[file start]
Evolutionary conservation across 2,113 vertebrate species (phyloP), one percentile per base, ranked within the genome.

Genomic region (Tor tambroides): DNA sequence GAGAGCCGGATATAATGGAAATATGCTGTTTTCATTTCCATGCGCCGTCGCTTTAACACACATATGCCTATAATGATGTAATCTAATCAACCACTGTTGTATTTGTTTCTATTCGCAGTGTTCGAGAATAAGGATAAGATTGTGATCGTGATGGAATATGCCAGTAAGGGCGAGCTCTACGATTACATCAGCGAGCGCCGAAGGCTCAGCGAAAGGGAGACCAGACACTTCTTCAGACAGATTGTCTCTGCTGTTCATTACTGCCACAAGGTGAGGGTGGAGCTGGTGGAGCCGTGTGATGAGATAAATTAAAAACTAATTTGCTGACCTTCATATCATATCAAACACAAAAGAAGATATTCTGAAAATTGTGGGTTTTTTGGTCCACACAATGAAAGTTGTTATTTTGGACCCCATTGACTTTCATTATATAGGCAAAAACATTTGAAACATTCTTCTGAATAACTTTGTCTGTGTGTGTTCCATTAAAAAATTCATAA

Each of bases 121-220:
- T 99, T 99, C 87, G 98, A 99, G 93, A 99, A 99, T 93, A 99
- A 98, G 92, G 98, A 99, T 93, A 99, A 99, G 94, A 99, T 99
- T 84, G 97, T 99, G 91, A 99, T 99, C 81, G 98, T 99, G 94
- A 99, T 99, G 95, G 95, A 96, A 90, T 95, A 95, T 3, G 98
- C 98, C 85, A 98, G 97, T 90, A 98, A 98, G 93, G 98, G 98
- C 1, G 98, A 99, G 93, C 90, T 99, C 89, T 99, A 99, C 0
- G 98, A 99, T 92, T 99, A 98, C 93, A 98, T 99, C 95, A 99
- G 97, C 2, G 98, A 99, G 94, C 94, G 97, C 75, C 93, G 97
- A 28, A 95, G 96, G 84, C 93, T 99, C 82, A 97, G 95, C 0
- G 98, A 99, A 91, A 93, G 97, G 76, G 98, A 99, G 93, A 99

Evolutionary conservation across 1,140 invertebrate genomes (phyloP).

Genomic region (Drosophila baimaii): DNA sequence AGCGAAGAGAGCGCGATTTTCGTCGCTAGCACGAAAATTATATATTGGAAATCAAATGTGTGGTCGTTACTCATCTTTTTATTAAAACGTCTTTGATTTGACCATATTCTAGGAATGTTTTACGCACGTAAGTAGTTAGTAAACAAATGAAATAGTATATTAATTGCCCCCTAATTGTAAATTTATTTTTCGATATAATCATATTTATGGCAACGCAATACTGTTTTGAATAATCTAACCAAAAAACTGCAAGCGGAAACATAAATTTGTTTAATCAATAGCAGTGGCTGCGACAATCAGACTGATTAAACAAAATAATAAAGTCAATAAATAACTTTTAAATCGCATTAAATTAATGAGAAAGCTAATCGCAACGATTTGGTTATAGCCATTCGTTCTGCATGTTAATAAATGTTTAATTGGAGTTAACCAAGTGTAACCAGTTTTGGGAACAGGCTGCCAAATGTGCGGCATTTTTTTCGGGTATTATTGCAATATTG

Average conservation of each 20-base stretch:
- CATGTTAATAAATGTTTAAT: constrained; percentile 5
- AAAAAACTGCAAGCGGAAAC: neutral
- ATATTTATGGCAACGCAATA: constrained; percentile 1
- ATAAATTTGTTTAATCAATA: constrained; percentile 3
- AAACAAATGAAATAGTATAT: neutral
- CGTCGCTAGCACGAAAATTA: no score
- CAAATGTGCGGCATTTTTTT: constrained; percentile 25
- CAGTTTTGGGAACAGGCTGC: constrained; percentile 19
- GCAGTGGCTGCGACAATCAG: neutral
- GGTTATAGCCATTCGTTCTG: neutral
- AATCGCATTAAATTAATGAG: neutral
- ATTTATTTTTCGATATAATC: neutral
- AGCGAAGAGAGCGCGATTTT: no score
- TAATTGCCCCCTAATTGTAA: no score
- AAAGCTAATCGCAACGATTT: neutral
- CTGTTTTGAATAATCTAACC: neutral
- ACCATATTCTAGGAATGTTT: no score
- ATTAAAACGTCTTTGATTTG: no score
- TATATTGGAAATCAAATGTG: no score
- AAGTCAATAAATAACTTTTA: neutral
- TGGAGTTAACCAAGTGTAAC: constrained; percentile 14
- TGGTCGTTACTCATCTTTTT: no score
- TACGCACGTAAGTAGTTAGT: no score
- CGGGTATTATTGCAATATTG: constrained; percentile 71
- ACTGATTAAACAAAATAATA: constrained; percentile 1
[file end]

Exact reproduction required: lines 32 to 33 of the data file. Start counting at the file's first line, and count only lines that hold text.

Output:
- CTGTTTTGAATAATCTAACC: neutral
- ACCATATTCTAGGAATGTTT: no score